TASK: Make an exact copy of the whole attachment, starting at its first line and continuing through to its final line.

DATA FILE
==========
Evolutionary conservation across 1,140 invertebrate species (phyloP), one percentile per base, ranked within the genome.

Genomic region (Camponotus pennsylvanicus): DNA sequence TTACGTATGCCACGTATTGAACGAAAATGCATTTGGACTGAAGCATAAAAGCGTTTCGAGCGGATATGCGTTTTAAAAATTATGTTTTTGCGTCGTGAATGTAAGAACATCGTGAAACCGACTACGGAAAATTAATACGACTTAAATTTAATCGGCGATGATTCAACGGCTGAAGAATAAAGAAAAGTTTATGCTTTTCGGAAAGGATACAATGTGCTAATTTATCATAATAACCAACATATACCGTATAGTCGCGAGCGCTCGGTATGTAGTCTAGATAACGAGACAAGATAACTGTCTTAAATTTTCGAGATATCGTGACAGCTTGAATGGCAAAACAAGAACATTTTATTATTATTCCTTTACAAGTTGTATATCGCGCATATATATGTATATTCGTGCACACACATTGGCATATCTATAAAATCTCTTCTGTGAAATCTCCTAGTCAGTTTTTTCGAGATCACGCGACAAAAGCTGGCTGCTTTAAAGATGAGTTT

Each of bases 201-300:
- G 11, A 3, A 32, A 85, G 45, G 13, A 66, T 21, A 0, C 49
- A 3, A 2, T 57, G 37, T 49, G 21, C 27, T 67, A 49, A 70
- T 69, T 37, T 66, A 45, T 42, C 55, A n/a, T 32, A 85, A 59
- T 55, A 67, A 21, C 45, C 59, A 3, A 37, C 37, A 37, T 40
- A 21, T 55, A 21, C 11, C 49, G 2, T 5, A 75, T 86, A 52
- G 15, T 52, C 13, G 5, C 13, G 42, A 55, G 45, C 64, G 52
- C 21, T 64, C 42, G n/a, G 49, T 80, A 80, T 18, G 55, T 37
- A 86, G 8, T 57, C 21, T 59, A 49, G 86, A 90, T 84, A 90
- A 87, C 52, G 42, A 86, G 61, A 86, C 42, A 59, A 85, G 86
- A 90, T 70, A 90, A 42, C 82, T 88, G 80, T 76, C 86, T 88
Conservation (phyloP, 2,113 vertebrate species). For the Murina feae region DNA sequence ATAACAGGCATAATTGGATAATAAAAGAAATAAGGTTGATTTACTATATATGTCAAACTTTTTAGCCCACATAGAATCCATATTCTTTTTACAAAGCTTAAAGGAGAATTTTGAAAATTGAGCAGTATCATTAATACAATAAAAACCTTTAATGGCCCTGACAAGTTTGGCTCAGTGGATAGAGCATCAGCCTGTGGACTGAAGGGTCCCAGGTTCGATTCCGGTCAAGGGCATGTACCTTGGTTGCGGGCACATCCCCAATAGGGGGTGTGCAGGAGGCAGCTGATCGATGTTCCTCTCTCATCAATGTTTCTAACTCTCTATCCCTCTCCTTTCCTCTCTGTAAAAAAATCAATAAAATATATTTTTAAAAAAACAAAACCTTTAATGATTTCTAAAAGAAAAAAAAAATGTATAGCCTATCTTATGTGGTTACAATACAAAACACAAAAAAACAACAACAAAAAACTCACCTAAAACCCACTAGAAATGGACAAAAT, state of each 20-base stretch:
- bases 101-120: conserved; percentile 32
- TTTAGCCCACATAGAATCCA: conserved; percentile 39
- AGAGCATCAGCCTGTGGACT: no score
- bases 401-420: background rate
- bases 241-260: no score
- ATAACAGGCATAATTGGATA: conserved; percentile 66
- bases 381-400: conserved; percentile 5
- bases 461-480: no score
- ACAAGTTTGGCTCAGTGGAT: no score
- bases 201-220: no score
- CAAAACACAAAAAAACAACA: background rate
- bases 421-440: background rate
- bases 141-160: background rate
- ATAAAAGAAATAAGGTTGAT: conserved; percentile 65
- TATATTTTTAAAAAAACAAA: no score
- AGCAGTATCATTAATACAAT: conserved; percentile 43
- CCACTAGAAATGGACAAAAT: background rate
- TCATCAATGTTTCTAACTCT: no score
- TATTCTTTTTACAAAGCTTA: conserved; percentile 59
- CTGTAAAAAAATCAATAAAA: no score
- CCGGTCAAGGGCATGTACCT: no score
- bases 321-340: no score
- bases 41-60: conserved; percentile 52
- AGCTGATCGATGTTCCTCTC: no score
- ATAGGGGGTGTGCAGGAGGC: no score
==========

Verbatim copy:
Evolutionary conservation across 1,140 invertebrate species (phyloP), one percentile per base, ranked within the genome.

Genomic region (Camponotus pennsylvanicus): DNA sequence TTACGTATGCCACGTATTGAACGAAAATGCATTTGGACTGAAGCATAAAAGCGTTTCGAGCGGATATGCGTTTTAAAAATTATGTTTTTGCGTCGTGAATGTAAGAACATCGTGAAACCGACTACGGAAAATTAATACGACTTAAATTTAATCGGCGATGATTCAACGGCTGAAGAATAAAGAAAAGTTTATGCTTTTCGGAAAGGATACAATGTGCTAATTTATCATAATAACCAACATATACCGTATAGTCGCGAGCGCTCGGTATGTAGTCTAGATAACGAGACAAGATAACTGTCTTAAATTTTCGAGATATCGTGACAGCTTGAATGGCAAAACAAGAACATTTTATTATTATTCCTTTACAAGTTGTATATCGCGCATATATATGTATATTCGTGCACACACATTGGCATATCTATAAAATCTCTTCTGTGAAATCTCCTAGTCAGTTTTTTCGAGATCACGCGACAAAAGCTGGCTGCTTTAAAGATGAGTTT

Each of bases 201-300:
- G 11, A 3, A 32, A 85, G 45, G 13, A 66, T 21, A 0, C 49
- A 3, A 2, T 57, G 37, T 49, G 21, C 27, T 67, A 49, A 70
- T 69, T 37, T 66, A 45, T 42, C 55, A n/a, T 32, A 85, A 59
- T 55, A 67, A 21, C 45, C 59, A 3, A 37, C 37, A 37, T 40
- A 21, T 55, A 21, C 11, C 49, G 2, T 5, A 75, T 86, A 52
- G 15, T 52, C 13, G 5, C 13, G 42, A 55, G 45, C 64, G 52
- C 21, T 64, C 42, G n/a, G 49, T 80, A 80, T 18, G 55, T 37
- A 86, G 8, T 57, C 21, T 59, A 49, G 86, A 90, T 84, A 90
- A 87, C 52, G 42, A 86, G 61, A 86, C 42, A 59, A 85, G 86
- A 90, T 70, A 90, A 42, C 82, T 88, G 80, T 76, C 86, T 88
Conservation (phyloP, 2,113 vertebrate species). For the Murina feae region DNA sequence ATAACAGGCATAATTGGATAATAAAAGAAATAAGGTTGATTTACTATATATGTCAAACTTTTTAGCCCACATAGAATCCATATTCTTTTTACAAAGCTTAAAGGAGAATTTTGAAAATTGAGCAGTATCATTAATACAATAAAAACCTTTAATGGCCCTGACAAGTTTGGCTCAGTGGATAGAGCATCAGCCTGTGGACTGAAGGGTCCCAGGTTCGATTCCGGTCAAGGGCATGTACCTTGGTTGCGGGCACATCCCCAATAGGGGGTGTGCAGGAGGCAGCTGATCGATGTTCCTCTCTCATCAATGTTTCTAACTCTCTATCCCTCTCCTTTCCTCTCTGTAAAAAAATCAATAAAATATATTTTTAAAAAAACAAAACCTTTAATGATTTCTAAAAGAAAAAAAAAATGTATAGCCTATCTTATGTGGTTACAATACAAAACACAAAAAAACAACAACAAAAAACTCACCTAAAACCCACTAGAAATGGACAAAAT, state of each 20-base stretch:
- bases 101-120: conserved; percentile 32
- TTTAGCCCACATAGAATCCA: conserved; percentile 39
- AGAGCATCAGCCTGTGGACT: no score
- bases 401-420: background rate
- bases 241-260: no score
- ATAACAGGCATAATTGGATA: conserved; percentile 66
- bases 381-400: conserved; percentile 5
- bases 461-480: no score
- ACAAGTTTGGCTCAGTGGAT: no score
- bases 201-220: no score
- CAAAACACAAAAAAACAACA: background rate
- bases 421-440: background rate
- bases 141-160: background rate
- ATAAAAGAAATAAGGTTGAT: conserved; percentile 65
- TATATTTTTAAAAAAACAAA: no score
- AGCAGTATCATTAATACAAT: conserved; percentile 43
- CCACTAGAAATGGACAAAAT: background rate
- TCATCAATGTTTCTAACTCT: no score
- TATTCTTTTTACAAAGCTTA: conserved; percentile 59
- CTGTAAAAAAATCAATAAAA: no score
- CCGGTCAAGGGCATGTACCT: no score
- bases 321-340: no score
- bases 41-60: conserved; percentile 52
- AGCTGATCGATGTTCCTCTC: no score
- ATAGGGGGTGTGCAGGAGGC: no score